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Maxed Out

The Annals of Greed – Part I

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I once baited my father into an argument – our principal arena of communication – by suggesting his generation went out and fought the good fight in World War II, came home, started families, got jobs and pretty much coasted after that, living off the accomplishments of an earlier generation and leaving the sticky problems of building a bigger and better society to my generation.

I knew it was both untrue and incendiary; that was the point. But it got us into a heated debated over what his generation had accomplished, and left undone, and what my generation had wrought. By the end of the discussion I had to admit the Interstate highway system, communications satellites, a polio cure, nuclear power and disc brakes looked pretty good compared to rock ’n’ roll, the personal computer and Donkey Kong.

When the power went down last week in Toronto and New York, the debate over who’s been building and who’s been coasting began to surface again in an oblique way. It was overshadowed by arguments over the role of government and the role of the private sector. Of course, the overwhelming question for millions of Torontonians and New Yorkers was more immediate – when can we turn the damn air conditioners back on and eat hot food?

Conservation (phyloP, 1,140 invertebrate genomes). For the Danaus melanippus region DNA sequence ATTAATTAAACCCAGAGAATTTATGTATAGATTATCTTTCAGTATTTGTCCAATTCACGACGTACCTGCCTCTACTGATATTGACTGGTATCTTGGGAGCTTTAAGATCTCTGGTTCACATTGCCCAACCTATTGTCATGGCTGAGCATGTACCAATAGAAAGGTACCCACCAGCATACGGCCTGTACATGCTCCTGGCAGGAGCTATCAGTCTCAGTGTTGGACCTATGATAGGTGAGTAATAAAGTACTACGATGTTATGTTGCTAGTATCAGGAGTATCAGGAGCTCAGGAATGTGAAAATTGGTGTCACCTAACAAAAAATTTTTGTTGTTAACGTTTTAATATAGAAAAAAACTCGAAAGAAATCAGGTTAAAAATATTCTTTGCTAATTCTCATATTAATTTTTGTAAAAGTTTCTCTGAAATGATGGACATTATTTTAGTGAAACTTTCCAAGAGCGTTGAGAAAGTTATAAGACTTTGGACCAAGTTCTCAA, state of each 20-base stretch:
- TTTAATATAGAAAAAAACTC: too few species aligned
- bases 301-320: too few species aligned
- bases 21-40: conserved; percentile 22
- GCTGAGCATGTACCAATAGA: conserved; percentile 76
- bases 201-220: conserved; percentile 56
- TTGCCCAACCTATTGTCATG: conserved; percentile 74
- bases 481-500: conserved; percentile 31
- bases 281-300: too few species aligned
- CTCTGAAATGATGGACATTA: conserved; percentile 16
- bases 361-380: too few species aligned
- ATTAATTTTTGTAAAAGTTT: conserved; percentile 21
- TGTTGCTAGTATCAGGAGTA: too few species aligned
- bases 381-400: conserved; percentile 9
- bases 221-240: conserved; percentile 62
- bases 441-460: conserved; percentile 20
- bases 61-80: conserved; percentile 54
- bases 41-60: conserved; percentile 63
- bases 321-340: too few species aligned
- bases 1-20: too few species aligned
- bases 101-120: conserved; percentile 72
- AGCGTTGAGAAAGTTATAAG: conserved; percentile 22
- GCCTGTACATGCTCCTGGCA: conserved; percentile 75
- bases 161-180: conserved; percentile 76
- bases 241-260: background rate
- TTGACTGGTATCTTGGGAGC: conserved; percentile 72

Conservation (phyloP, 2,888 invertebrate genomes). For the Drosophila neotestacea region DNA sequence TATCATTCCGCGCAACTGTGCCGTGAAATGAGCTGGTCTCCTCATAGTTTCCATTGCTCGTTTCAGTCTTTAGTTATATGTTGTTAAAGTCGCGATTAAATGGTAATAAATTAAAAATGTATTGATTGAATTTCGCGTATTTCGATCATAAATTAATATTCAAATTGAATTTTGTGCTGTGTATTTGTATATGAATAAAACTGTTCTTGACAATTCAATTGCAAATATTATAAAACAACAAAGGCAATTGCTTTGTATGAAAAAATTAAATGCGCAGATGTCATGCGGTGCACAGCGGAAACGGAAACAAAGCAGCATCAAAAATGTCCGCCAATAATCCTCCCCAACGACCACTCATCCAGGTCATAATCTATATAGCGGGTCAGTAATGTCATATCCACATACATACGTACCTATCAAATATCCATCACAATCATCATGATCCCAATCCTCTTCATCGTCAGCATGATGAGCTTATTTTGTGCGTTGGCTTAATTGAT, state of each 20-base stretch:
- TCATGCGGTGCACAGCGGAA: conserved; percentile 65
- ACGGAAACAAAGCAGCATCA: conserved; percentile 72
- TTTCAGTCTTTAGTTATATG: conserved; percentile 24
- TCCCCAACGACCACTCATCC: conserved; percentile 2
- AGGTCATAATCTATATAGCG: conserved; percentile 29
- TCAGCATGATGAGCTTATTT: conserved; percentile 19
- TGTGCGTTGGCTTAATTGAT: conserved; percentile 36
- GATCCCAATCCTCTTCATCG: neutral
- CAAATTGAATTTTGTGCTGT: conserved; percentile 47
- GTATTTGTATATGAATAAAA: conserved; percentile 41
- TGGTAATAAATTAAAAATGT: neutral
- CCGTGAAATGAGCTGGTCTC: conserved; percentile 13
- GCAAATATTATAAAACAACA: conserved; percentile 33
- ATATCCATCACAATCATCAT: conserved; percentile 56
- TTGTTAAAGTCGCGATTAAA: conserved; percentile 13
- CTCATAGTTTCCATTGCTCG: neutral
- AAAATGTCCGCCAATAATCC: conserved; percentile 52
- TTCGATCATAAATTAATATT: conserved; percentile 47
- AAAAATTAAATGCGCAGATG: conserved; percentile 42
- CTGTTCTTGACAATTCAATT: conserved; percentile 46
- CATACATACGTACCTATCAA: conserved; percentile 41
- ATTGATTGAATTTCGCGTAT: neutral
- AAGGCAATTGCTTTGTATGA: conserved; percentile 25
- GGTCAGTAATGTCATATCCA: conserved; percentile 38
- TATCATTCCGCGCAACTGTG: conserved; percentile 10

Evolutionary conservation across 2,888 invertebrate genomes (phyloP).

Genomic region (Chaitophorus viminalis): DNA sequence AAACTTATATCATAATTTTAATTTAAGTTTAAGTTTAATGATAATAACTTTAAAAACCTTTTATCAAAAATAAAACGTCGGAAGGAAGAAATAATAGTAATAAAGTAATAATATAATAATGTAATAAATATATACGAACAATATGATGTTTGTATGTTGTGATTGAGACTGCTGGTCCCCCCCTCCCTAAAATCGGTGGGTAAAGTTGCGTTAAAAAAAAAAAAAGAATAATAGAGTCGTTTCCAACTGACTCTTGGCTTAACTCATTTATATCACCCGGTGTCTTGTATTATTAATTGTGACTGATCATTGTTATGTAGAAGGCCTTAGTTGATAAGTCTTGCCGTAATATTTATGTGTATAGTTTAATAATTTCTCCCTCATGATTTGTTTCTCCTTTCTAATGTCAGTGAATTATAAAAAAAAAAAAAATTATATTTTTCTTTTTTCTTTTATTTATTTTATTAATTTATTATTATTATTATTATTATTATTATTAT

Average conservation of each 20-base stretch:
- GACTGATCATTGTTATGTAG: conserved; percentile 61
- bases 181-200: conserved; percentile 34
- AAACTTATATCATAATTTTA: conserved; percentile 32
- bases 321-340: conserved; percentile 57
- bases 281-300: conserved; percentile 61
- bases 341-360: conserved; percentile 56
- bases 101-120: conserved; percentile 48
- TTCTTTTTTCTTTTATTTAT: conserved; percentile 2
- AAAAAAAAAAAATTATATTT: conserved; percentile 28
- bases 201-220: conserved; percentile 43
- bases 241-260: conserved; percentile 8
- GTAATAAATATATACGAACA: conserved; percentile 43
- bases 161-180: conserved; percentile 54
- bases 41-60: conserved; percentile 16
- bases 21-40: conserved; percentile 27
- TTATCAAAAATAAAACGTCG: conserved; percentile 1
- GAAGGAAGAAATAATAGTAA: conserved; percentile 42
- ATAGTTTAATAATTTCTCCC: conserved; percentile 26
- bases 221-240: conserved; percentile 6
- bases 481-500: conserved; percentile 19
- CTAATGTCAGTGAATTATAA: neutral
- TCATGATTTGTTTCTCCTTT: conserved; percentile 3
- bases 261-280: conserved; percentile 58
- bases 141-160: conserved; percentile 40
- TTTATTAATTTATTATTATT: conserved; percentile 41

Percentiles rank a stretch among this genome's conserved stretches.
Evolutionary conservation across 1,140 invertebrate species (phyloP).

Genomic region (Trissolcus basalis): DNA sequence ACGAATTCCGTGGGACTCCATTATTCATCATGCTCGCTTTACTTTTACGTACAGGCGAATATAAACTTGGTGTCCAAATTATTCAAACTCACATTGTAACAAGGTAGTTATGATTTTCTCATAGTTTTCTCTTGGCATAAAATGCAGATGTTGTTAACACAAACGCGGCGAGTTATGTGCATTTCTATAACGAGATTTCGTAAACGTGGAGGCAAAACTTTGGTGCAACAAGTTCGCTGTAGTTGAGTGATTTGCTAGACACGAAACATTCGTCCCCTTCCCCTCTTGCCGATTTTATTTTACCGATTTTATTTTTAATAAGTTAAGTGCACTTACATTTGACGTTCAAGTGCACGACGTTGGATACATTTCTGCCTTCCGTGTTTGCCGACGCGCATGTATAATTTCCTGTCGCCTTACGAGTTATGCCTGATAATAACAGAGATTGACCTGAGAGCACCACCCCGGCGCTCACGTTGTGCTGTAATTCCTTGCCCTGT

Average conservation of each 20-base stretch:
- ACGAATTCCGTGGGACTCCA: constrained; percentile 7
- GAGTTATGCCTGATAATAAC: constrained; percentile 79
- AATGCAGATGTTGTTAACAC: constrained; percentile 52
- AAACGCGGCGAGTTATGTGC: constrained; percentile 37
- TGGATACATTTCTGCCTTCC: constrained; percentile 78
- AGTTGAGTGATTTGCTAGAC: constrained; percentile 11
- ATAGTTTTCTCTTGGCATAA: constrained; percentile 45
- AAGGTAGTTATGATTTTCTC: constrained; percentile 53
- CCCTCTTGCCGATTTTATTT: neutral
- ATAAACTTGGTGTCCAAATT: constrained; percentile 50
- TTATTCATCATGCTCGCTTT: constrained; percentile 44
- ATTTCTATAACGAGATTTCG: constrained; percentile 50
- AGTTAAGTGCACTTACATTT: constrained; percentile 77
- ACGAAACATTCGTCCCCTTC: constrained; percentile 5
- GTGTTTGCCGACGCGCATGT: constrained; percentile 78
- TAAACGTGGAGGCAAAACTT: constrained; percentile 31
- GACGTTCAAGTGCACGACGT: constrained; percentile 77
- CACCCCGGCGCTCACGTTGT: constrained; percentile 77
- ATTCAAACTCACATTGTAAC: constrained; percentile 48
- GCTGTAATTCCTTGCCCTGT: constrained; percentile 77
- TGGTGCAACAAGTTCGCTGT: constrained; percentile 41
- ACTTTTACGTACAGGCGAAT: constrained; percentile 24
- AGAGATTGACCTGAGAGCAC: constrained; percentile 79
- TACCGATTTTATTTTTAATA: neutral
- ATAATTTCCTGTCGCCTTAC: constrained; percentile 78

In the United States, Democrats and Republicans are once more locked in their philosophical wrestling match over whether government should take the lead in modernizing the power grid or whether it’s something best left to the private sector. The Dems want to go for the quick fix – get the power up and running, focus on reliability of supply, impose operational standards and leave the Big Picture for another day – while the Republicans want to play every possible angle to ensure the ultimate outcome of any power renaissance will enrich the rich, be paid for by everyone else, allow oil exploration in the Arctic and quite possibly bring Jesse Helms back from the dead.

In Canada, the Liberal Party and Liberal MPs, there being no opposition worth mentioning, are locked in philosophical debate over whether homosexuals should be allowed to marry or... some other word that means the same thing but doesn’t scare straight, religious people. Given the Supreme Court’s rulings, it’s a pointless debate which should, but never will, be shifted to whether the government should invoke the Charter’s Notwithstanding Clause. But in the final Days of Chrétien, little of substance is likely to float to the surface on any issue. Ditto the Days of Martin to come.

So the question arises, just what is the role of government? Okay, perhaps that’s too broad. But what’s the role of government in providing infrastructure? Okay, perhaps that’s too boring.

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